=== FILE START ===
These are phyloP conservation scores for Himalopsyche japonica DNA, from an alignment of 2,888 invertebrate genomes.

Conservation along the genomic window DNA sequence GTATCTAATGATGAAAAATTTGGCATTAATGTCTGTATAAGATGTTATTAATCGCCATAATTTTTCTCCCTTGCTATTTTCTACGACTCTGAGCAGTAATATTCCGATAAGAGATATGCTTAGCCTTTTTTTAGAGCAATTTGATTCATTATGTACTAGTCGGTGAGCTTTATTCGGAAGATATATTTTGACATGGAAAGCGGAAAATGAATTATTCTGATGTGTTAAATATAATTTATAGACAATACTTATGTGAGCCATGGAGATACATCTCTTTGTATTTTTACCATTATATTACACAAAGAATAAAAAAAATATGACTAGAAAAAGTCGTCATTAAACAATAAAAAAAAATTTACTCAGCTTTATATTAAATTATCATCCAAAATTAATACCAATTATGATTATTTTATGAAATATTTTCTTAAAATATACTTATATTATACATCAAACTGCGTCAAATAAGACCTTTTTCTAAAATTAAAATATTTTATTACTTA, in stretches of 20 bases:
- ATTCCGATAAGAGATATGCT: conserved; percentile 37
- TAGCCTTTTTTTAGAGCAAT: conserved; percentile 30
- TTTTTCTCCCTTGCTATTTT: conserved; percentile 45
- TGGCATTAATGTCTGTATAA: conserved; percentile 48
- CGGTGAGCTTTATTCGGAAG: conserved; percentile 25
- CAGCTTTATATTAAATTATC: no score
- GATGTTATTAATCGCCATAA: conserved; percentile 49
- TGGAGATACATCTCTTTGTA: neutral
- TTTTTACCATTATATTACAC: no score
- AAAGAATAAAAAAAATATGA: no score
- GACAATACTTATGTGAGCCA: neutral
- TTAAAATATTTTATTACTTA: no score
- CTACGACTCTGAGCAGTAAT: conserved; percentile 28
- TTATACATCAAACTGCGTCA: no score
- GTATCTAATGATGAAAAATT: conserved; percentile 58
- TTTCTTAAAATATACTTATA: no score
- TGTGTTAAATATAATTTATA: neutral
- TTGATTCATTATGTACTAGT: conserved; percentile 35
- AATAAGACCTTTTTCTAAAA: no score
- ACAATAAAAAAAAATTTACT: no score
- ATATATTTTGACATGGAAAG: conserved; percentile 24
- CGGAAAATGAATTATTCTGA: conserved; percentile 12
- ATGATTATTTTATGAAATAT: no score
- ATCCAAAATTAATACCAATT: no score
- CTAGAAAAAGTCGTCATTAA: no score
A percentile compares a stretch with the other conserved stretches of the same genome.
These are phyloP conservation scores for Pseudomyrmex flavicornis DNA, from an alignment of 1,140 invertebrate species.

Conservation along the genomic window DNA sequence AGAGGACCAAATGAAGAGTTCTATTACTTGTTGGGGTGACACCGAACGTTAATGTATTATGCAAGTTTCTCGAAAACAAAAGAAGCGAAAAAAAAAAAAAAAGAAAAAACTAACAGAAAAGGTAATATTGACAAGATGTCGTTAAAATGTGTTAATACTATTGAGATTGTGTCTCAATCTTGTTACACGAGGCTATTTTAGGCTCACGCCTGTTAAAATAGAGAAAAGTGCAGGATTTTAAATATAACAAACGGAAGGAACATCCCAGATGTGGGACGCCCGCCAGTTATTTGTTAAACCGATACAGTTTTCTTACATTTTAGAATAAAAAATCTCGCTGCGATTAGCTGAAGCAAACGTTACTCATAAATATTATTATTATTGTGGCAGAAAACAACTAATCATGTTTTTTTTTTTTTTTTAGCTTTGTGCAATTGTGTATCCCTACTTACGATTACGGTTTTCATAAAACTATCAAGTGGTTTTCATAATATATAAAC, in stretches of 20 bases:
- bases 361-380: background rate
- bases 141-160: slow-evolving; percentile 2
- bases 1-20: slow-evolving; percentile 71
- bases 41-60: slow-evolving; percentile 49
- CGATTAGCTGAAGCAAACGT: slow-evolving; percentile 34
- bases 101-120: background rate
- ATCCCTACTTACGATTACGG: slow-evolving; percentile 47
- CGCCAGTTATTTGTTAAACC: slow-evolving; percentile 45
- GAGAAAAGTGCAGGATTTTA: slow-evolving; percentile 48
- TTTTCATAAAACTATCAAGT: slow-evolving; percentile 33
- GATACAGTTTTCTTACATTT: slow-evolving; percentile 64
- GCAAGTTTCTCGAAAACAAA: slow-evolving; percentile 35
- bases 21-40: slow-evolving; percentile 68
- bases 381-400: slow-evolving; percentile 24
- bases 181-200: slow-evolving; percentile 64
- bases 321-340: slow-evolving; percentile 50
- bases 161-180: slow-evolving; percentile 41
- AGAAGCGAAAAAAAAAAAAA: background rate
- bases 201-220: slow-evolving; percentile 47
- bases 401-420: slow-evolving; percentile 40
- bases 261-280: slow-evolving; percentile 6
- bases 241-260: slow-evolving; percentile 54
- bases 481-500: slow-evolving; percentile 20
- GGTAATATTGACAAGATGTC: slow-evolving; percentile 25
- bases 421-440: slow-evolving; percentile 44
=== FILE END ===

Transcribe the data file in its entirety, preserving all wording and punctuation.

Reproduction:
These are phyloP conservation scores for Himalopsyche japonica DNA, from an alignment of 2,888 invertebrate genomes.

Conservation along the genomic window DNA sequence GTATCTAATGATGAAAAATTTGGCATTAATGTCTGTATAAGATGTTATTAATCGCCATAATTTTTCTCCCTTGCTATTTTCTACGACTCTGAGCAGTAATATTCCGATAAGAGATATGCTTAGCCTTTTTTTAGAGCAATTTGATTCATTATGTACTAGTCGGTGAGCTTTATTCGGAAGATATATTTTGACATGGAAAGCGGAAAATGAATTATTCTGATGTGTTAAATATAATTTATAGACAATACTTATGTGAGCCATGGAGATACATCTCTTTGTATTTTTACCATTATATTACACAAAGAATAAAAAAAATATGACTAGAAAAAGTCGTCATTAAACAATAAAAAAAAATTTACTCAGCTTTATATTAAATTATCATCCAAAATTAATACCAATTATGATTATTTTATGAAATATTTTCTTAAAATATACTTATATTATACATCAAACTGCGTCAAATAAGACCTTTTTCTAAAATTAAAATATTTTATTACTTA, in stretches of 20 bases:
- ATTCCGATAAGAGATATGCT: conserved; percentile 37
- TAGCCTTTTTTTAGAGCAAT: conserved; percentile 30
- TTTTTCTCCCTTGCTATTTT: conserved; percentile 45
- TGGCATTAATGTCTGTATAA: conserved; percentile 48
- CGGTGAGCTTTATTCGGAAG: conserved; percentile 25
- CAGCTTTATATTAAATTATC: no score
- GATGTTATTAATCGCCATAA: conserved; percentile 49
- TGGAGATACATCTCTTTGTA: neutral
- TTTTTACCATTATATTACAC: no score
- AAAGAATAAAAAAAATATGA: no score
- GACAATACTTATGTGAGCCA: neutral
- TTAAAATATTTTATTACTTA: no score
- CTACGACTCTGAGCAGTAAT: conserved; percentile 28
- TTATACATCAAACTGCGTCA: no score
- GTATCTAATGATGAAAAATT: conserved; percentile 58
- TTTCTTAAAATATACTTATA: no score
- TGTGTTAAATATAATTTATA: neutral
- TTGATTCATTATGTACTAGT: conserved; percentile 35
- AATAAGACCTTTTTCTAAAA: no score
- ACAATAAAAAAAAATTTACT: no score
- ATATATTTTGACATGGAAAG: conserved; percentile 24
- CGGAAAATGAATTATTCTGA: conserved; percentile 12
- ATGATTATTTTATGAAATAT: no score
- ATCCAAAATTAATACCAATT: no score
- CTAGAAAAAGTCGTCATTAA: no score
A percentile compares a stretch with the other conserved stretches of the same genome.
These are phyloP conservation scores for Pseudomyrmex flavicornis DNA, from an alignment of 1,140 invertebrate species.

Conservation along the genomic window DNA sequence AGAGGACCAAATGAAGAGTTCTATTACTTGTTGGGGTGACACCGAACGTTAATGTATTATGCAAGTTTCTCGAAAACAAAAGAAGCGAAAAAAAAAAAAAAAGAAAAAACTAACAGAAAAGGTAATATTGACAAGATGTCGTTAAAATGTGTTAATACTATTGAGATTGTGTCTCAATCTTGTTACACGAGGCTATTTTAGGCTCACGCCTGTTAAAATAGAGAAAAGTGCAGGATTTTAAATATAACAAACGGAAGGAACATCCCAGATGTGGGACGCCCGCCAGTTATTTGTTAAACCGATACAGTTTTCTTACATTTTAGAATAAAAAATCTCGCTGCGATTAGCTGAAGCAAACGTTACTCATAAATATTATTATTATTGTGGCAGAAAACAACTAATCATGTTTTTTTTTTTTTTTTAGCTTTGTGCAATTGTGTATCCCTACTTACGATTACGGTTTTCATAAAACTATCAAGTGGTTTTCATAATATATAAAC, in stretches of 20 bases:
- bases 361-380: background rate
- bases 141-160: slow-evolving; percentile 2
- bases 1-20: slow-evolving; percentile 71
- bases 41-60: slow-evolving; percentile 49
- CGATTAGCTGAAGCAAACGT: slow-evolving; percentile 34
- bases 101-120: background rate
- ATCCCTACTTACGATTACGG: slow-evolving; percentile 47
- CGCCAGTTATTTGTTAAACC: slow-evolving; percentile 45
- GAGAAAAGTGCAGGATTTTA: slow-evolving; percentile 48
- TTTTCATAAAACTATCAAGT: slow-evolving; percentile 33
- GATACAGTTTTCTTACATTT: slow-evolving; percentile 64
- GCAAGTTTCTCGAAAACAAA: slow-evolving; percentile 35
- bases 21-40: slow-evolving; percentile 68
- bases 381-400: slow-evolving; percentile 24
- bases 181-200: slow-evolving; percentile 64
- bases 321-340: slow-evolving; percentile 50
- bases 161-180: slow-evolving; percentile 41
- AGAAGCGAAAAAAAAAAAAA: background rate
- bases 201-220: slow-evolving; percentile 47
- bases 401-420: slow-evolving; percentile 40
- bases 261-280: slow-evolving; percentile 6
- bases 241-260: slow-evolving; percentile 54
- bases 481-500: slow-evolving; percentile 20
- GGTAATATTGACAAGATGTC: slow-evolving; percentile 25
- bases 421-440: slow-evolving; percentile 44